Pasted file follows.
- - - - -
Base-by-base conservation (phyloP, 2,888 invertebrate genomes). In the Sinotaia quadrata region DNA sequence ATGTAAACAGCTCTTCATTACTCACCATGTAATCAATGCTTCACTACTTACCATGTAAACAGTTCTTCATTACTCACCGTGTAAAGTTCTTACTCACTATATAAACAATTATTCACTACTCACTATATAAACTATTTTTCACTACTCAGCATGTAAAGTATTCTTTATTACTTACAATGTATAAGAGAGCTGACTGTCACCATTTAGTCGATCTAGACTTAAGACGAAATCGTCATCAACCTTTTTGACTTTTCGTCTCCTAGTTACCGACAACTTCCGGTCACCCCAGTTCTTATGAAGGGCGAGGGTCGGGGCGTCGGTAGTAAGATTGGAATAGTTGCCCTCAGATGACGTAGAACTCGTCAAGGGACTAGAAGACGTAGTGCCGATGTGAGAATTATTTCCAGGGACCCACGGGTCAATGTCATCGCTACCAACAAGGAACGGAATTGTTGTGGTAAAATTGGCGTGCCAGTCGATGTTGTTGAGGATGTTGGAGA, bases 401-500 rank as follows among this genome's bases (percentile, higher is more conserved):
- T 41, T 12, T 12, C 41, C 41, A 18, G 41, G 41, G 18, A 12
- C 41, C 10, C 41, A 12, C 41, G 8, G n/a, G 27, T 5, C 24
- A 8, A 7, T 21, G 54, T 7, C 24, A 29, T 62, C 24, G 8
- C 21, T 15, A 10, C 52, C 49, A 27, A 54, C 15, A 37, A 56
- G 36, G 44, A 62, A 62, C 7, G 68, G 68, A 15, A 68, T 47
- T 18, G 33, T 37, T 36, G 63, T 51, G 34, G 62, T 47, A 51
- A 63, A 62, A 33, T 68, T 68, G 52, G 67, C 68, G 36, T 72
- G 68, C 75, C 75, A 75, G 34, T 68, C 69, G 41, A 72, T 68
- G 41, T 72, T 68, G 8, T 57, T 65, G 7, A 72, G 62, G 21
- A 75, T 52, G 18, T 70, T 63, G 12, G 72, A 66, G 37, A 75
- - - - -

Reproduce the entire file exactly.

Base-by-base conservation (phyloP, 2,888 invertebrate genomes). In the Sinotaia quadrata region DNA sequence ATGTAAACAGCTCTTCATTACTCACCATGTAATCAATGCTTCACTACTTACCATGTAAACAGTTCTTCATTACTCACCGTGTAAAGTTCTTACTCACTATATAAACAATTATTCACTACTCACTATATAAACTATTTTTCACTACTCAGCATGTAAAGTATTCTTTATTACTTACAATGTATAAGAGAGCTGACTGTCACCATTTAGTCGATCTAGACTTAAGACGAAATCGTCATCAACCTTTTTGACTTTTCGTCTCCTAGTTACCGACAACTTCCGGTCACCCCAGTTCTTATGAAGGGCGAGGGTCGGGGCGTCGGTAGTAAGATTGGAATAGTTGCCCTCAGATGACGTAGAACTCGTCAAGGGACTAGAAGACGTAGTGCCGATGTGAGAATTATTTCCAGGGACCCACGGGTCAATGTCATCGCTACCAACAAGGAACGGAATTGTTGTGGTAAAATTGGCGTGCCAGTCGATGTTGTTGAGGATGTTGGAGA, bases 401-500 rank as follows among this genome's bases (percentile, higher is more conserved):
- T 41, T 12, T 12, C 41, C 41, A 18, G 41, G 41, G 18, A 12
- C 41, C 10, C 41, A 12, C 41, G 8, G n/a, G 27, T 5, C 24
- A 8, A 7, T 21, G 54, T 7, C 24, A 29, T 62, C 24, G 8
- C 21, T 15, A 10, C 52, C 49, A 27, A 54, C 15, A 37, A 56
- G 36, G 44, A 62, A 62, C 7, G 68, G 68, A 15, A 68, T 47
- T 18, G 33, T 37, T 36, G 63, T 51, G 34, G 62, T 47, A 51
- A 63, A 62, A 33, T 68, T 68, G 52, G 67, C 68, G 36, T 72
- G 68, C 75, C 75, A 75, G 34, T 68, C 69, G 41, A 72, T 68
- G 41, T 72, T 68, G 8, T 57, T 65, G 7, A 72, G 62, G 21
- A 75, T 52, G 18, T 70, T 63, G 12, G 72, A 66, G 37, A 75